Amen,

folks used to whisper Camille in Hushed tones..

Now it's ,well what happened in 05 almost buried those memories save for bringing them back 10 fold after it.
Member Since: July 3, 2005 Posts: 426 Comments: 129093
Quoting Ameister12:


It's still offshore pretty good, I will be on for landfall between 12-2
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000
URNT15 KNHC 272114
AF308 0302A BERYL HDOB 11 20120527
210530 3021N 08053W 8433 01494 0051 120 120 016066 067 045 015 01
210600 3019N 08051W 8428 01496 0049 110 110 011064 065 047 016 01
210630 3018N 08050W 8433 01484 0046 110 110 010066 067 047 020 05
210700 3017N 08048W 8429 01481 0033 110 110 006070 073 056 036 01
210730 3016N 08046W 8428 01475 0018 120 120 016062 073 057 034 01
210800 3015N 08044W 8434 01456 //// 122 //// 009053 055 061 044 01
210830 3014N 08043W 8432 01456 //// 127 //// 018056 061 062 042 01
210900 3014N 08041W 8417 01458 //// 128 //// 025052 059 058 040 01
210930 3013N 08039W 8448 01425 //// 133 //// 043047 052 059 024 01
211000 3013N 08038W 8424 01457 9975 140 140 040036 051 054 018 05
211030 3012N 08036W 8432 01445 9965 150 150 045031 034 047 012 01
211100 3011N 08035W 8419 01455 9960 158 158 041028 030 034 005 00
211130 3010N 08033W 8429 01444 9958 162 151 037025 026 018 003 00
211200 3009N 08032W 8434 01437 9955 162 150 032023 024 013 002 00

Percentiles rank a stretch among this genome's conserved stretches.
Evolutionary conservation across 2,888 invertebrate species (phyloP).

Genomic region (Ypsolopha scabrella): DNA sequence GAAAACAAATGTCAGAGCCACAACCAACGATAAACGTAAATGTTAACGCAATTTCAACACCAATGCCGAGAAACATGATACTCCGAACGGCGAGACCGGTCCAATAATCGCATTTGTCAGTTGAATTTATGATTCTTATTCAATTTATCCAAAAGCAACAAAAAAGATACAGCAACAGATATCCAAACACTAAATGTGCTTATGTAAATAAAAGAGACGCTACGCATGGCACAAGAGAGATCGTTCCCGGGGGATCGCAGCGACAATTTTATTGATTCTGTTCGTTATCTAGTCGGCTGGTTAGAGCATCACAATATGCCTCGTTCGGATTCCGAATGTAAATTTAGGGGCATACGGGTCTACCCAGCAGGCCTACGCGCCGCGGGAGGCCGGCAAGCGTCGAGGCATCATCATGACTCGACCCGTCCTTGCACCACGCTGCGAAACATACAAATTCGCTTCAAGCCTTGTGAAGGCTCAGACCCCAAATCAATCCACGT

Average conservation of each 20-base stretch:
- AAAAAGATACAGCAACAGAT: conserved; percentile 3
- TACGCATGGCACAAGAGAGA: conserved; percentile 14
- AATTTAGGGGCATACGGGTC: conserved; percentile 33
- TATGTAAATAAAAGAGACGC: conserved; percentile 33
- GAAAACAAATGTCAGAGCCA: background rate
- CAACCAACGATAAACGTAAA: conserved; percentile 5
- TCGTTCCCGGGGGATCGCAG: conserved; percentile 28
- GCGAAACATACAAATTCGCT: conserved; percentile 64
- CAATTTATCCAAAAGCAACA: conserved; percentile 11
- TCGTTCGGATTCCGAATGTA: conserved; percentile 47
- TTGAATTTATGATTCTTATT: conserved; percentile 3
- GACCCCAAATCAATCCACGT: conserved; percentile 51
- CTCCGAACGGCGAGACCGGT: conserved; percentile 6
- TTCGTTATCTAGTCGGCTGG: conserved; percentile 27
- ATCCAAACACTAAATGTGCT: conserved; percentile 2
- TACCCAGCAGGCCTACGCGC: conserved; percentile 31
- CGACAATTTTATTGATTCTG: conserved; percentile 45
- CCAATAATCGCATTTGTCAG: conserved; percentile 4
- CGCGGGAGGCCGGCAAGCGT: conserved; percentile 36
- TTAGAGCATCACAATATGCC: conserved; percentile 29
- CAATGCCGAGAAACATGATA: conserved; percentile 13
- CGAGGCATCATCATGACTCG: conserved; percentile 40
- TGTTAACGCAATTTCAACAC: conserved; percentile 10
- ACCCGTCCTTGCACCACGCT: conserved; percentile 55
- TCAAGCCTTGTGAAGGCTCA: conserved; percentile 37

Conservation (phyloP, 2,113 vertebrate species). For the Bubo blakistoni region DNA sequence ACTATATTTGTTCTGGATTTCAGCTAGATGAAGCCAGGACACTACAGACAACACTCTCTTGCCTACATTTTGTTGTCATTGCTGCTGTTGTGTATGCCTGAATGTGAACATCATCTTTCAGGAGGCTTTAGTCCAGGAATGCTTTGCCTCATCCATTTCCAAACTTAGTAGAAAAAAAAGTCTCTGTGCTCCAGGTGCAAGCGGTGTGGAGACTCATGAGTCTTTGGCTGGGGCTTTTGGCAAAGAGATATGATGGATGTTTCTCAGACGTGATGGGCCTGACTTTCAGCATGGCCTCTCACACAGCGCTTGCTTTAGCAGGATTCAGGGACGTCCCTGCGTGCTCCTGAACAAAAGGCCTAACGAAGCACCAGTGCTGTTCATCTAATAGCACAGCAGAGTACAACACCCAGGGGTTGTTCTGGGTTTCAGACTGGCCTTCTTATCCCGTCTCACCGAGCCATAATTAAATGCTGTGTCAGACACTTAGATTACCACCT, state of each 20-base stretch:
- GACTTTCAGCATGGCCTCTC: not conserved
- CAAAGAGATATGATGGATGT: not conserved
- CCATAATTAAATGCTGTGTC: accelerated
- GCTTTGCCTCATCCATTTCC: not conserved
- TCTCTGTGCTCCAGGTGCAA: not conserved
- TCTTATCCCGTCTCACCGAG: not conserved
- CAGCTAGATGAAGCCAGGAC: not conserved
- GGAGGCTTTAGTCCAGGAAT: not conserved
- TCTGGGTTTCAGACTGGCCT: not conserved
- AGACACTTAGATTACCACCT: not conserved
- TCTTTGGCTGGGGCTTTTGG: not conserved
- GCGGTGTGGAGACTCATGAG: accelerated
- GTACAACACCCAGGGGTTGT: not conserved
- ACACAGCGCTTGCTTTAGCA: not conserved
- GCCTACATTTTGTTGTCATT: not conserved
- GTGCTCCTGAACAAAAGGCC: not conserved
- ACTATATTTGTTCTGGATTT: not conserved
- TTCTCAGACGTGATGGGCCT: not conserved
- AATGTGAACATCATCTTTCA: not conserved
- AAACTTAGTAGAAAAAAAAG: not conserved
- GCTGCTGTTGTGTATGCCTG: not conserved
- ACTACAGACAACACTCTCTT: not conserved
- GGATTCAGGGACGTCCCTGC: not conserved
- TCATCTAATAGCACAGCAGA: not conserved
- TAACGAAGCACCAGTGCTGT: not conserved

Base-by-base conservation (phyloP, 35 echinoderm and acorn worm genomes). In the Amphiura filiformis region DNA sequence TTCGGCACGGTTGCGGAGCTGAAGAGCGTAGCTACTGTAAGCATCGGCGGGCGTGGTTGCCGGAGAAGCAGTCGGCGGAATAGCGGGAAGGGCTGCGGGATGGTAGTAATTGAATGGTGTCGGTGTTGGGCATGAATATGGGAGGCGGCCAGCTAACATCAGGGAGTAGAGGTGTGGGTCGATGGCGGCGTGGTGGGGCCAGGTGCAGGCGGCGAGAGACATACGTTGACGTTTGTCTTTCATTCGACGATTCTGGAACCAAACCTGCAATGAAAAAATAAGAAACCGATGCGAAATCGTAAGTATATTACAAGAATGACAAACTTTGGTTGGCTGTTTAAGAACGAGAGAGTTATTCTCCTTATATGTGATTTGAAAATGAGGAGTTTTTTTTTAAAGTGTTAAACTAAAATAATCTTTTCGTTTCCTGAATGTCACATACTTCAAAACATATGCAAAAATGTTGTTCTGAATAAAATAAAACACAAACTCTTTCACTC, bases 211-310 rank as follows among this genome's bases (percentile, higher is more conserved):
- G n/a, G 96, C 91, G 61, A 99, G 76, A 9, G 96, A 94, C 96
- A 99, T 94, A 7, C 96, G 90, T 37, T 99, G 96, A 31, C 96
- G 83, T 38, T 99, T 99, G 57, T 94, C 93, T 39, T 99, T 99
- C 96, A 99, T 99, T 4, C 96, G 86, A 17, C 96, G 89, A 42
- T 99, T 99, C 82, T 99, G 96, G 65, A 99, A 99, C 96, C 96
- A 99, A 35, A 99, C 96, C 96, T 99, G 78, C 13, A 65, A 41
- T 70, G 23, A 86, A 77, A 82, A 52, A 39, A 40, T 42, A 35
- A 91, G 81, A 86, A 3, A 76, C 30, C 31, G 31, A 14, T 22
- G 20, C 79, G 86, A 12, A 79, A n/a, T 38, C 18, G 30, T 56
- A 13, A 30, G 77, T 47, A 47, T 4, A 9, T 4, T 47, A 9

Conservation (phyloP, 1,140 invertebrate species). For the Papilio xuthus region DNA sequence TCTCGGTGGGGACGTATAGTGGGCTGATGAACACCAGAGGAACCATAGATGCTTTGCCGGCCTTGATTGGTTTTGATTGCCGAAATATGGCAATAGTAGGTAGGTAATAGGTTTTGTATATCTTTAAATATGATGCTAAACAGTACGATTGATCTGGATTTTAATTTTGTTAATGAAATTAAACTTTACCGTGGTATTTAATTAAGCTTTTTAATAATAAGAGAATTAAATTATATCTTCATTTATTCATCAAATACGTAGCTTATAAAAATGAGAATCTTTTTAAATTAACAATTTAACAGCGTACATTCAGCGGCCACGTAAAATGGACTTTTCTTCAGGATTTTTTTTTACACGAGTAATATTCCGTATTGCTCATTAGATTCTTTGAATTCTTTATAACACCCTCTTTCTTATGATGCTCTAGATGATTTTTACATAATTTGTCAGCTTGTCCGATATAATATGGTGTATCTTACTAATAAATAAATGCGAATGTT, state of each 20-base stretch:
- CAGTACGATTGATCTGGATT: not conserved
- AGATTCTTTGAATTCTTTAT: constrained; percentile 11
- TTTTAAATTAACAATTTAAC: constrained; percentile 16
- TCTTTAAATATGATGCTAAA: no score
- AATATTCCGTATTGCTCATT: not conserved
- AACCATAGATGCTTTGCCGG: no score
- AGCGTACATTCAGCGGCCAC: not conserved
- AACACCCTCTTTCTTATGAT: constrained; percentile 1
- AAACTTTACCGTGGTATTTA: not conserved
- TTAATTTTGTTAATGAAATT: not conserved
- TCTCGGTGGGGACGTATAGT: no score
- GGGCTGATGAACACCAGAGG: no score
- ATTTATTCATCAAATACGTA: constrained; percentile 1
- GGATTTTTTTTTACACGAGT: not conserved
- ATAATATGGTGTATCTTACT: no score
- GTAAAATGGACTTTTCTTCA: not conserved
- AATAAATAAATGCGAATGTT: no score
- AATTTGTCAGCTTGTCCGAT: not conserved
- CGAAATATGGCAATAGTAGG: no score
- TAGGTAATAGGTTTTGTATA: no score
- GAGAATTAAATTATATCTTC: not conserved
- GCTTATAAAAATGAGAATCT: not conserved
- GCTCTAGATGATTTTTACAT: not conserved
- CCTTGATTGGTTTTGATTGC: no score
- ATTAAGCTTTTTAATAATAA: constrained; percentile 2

211230 3008N 08030W 8426 01443 9951 166 149 031021 023 012 002 00
211300 3007N 08029W 8428 01442 9947 172 144 030017 019 013 001 00
211330 3006N 08027W 8432 01434 9944 175 140 021014 016 008 001 00
211400 3005N 08025W 8430 01433 9939 180 135 013012 015 005 003 03
211430 3005N 08023W 8429 01432 9935 181 135 014011 012 002 001 03
211500 3004N 08022W 8435 01425 9935 177 142 032008 010 000 002 03
$$
Member Since: July 8, 2005 Posts: 259 Comments: 24512
1039. KEEPEROFTHEGATE (Mod)
Quoting kmanislander:


I wouldn't bank on it staying quiet that long.
mom got other plans kman best be ready as can be gonna be a long season for many
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Quoting 7544:
lol no one expected her to effect so fla again


So the storm hititng us here in Lighthouse Point is really a feeder band? I though the sky looked a little different than the normal afternoon thunderstorms...
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1037. Seastep
Quoting HrDelta:
You know what would be useful? Hurricane Hunter Drones. So we could monitor the storms in a more constant manner.


They are actually supposed to be deploying drone boats on the surface this year.
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Quoting kmanislander:


Hi, indeed. Sneaking up from the South for tonight :-)


Will be bad news for some here though!
Member Since: April 29, 2007 Posts: 0 Comments: 8123
Pressure down to 993.5mb. (And still not at the circulation).

211500 3004N 08022W 8435 01425 9935 177 142 032008 010 000 002 03

Winds near hurricane force in the western semicircle according to SFMR readings.

210700 3017N 08048W 8429 01481 0033 110 110 006070 073 056 036 01
210730 3016N 08046W 8428 01475 0018 120 120 016062 073 057 034 01
210800 3015N 08044W 8434 01456 //// 122 //// 009053 055 061 044 01
210830 3014N 08043W 8432 01456 //// 127 //// 018056 061 062 042 01
Member Since: September 2, 2009 Posts: 130 Comments: 21194
Member Since: August 9, 2009 Posts: 10 Comments: 5077
Quoting robyng:


Citizens is not backed by the full faith and credit of the State of Florida. It is a stand-alone entity created by statute. Robyn